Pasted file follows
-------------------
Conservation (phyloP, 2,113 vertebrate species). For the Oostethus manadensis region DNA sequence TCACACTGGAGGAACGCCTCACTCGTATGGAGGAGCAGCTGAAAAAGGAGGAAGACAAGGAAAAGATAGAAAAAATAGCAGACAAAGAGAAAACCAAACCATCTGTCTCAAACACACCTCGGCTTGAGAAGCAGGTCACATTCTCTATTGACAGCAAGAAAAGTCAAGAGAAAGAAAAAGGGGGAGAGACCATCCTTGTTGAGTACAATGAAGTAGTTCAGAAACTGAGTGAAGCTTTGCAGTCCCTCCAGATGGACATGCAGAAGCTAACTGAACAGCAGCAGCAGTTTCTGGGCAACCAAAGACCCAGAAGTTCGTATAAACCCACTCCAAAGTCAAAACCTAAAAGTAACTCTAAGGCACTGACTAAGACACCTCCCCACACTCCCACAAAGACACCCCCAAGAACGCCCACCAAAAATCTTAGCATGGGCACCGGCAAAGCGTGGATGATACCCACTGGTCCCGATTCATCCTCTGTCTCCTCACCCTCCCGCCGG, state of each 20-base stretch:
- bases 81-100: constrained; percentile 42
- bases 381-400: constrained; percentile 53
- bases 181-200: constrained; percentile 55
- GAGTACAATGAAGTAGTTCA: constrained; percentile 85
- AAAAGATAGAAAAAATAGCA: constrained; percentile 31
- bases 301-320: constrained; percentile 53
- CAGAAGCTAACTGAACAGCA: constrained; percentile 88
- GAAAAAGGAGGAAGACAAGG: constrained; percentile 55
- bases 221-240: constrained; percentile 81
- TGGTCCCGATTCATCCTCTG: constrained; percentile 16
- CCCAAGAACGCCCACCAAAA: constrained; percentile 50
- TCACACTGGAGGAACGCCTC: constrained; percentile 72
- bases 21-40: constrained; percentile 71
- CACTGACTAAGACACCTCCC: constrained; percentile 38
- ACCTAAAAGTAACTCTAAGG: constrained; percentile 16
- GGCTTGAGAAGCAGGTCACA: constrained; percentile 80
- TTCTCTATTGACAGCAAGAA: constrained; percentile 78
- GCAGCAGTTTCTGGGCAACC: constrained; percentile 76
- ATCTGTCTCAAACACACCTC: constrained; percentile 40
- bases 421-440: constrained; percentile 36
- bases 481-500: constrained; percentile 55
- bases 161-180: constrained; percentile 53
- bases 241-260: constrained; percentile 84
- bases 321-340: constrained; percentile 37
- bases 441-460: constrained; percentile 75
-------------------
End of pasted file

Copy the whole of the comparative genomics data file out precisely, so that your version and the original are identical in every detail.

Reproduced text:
Conservation (phyloP, 2,113 vertebrate species). For the Oostethus manadensis region DNA sequence TCACACTGGAGGAACGCCTCACTCGTATGGAGGAGCAGCTGAAAAAGGAGGAAGACAAGGAAAAGATAGAAAAAATAGCAGACAAAGAGAAAACCAAACCATCTGTCTCAAACACACCTCGGCTTGAGAAGCAGGTCACATTCTCTATTGACAGCAAGAAAAGTCAAGAGAAAGAAAAAGGGGGAGAGACCATCCTTGTTGAGTACAATGAAGTAGTTCAGAAACTGAGTGAAGCTTTGCAGTCCCTCCAGATGGACATGCAGAAGCTAACTGAACAGCAGCAGCAGTTTCTGGGCAACCAAAGACCCAGAAGTTCGTATAAACCCACTCCAAAGTCAAAACCTAAAAGTAACTCTAAGGCACTGACTAAGACACCTCCCCACACTCCCACAAAGACACCCCCAAGAACGCCCACCAAAAATCTTAGCATGGGCACCGGCAAAGCGTGGATGATACCCACTGGTCCCGATTCATCCTCTGTCTCCTCACCCTCCCGCCGG, state of each 20-base stretch:
- bases 81-100: constrained; percentile 42
- bases 381-400: constrained; percentile 53
- bases 181-200: constrained; percentile 55
- GAGTACAATGAAGTAGTTCA: constrained; percentile 85
- AAAAGATAGAAAAAATAGCA: constrained; percentile 31
- bases 301-320: constrained; percentile 53
- CAGAAGCTAACTGAACAGCA: constrained; percentile 88
- GAAAAAGGAGGAAGACAAGG: constrained; percentile 55
- bases 221-240: constrained; percentile 81
- TGGTCCCGATTCATCCTCTG: constrained; percentile 16
- CCCAAGAACGCCCACCAAAA: constrained; percentile 50
- TCACACTGGAGGAACGCCTC: constrained; percentile 72
- bases 21-40: constrained; percentile 71
- CACTGACTAAGACACCTCCC: constrained; percentile 38
- ACCTAAAAGTAACTCTAAGG: constrained; percentile 16
- GGCTTGAGAAGCAGGTCACA: constrained; percentile 80
- TTCTCTATTGACAGCAAGAA: constrained; percentile 78
- GCAGCAGTTTCTGGGCAACC: constrained; percentile 76
- ATCTGTCTCAAACACACCTC: constrained; percentile 40
- bases 421-440: constrained; percentile 36
- bases 481-500: constrained; percentile 55
- bases 161-180: constrained; percentile 53
- bases 241-260: constrained; percentile 84
- bases 321-340: constrained; percentile 37
- bases 441-460: constrained; percentile 75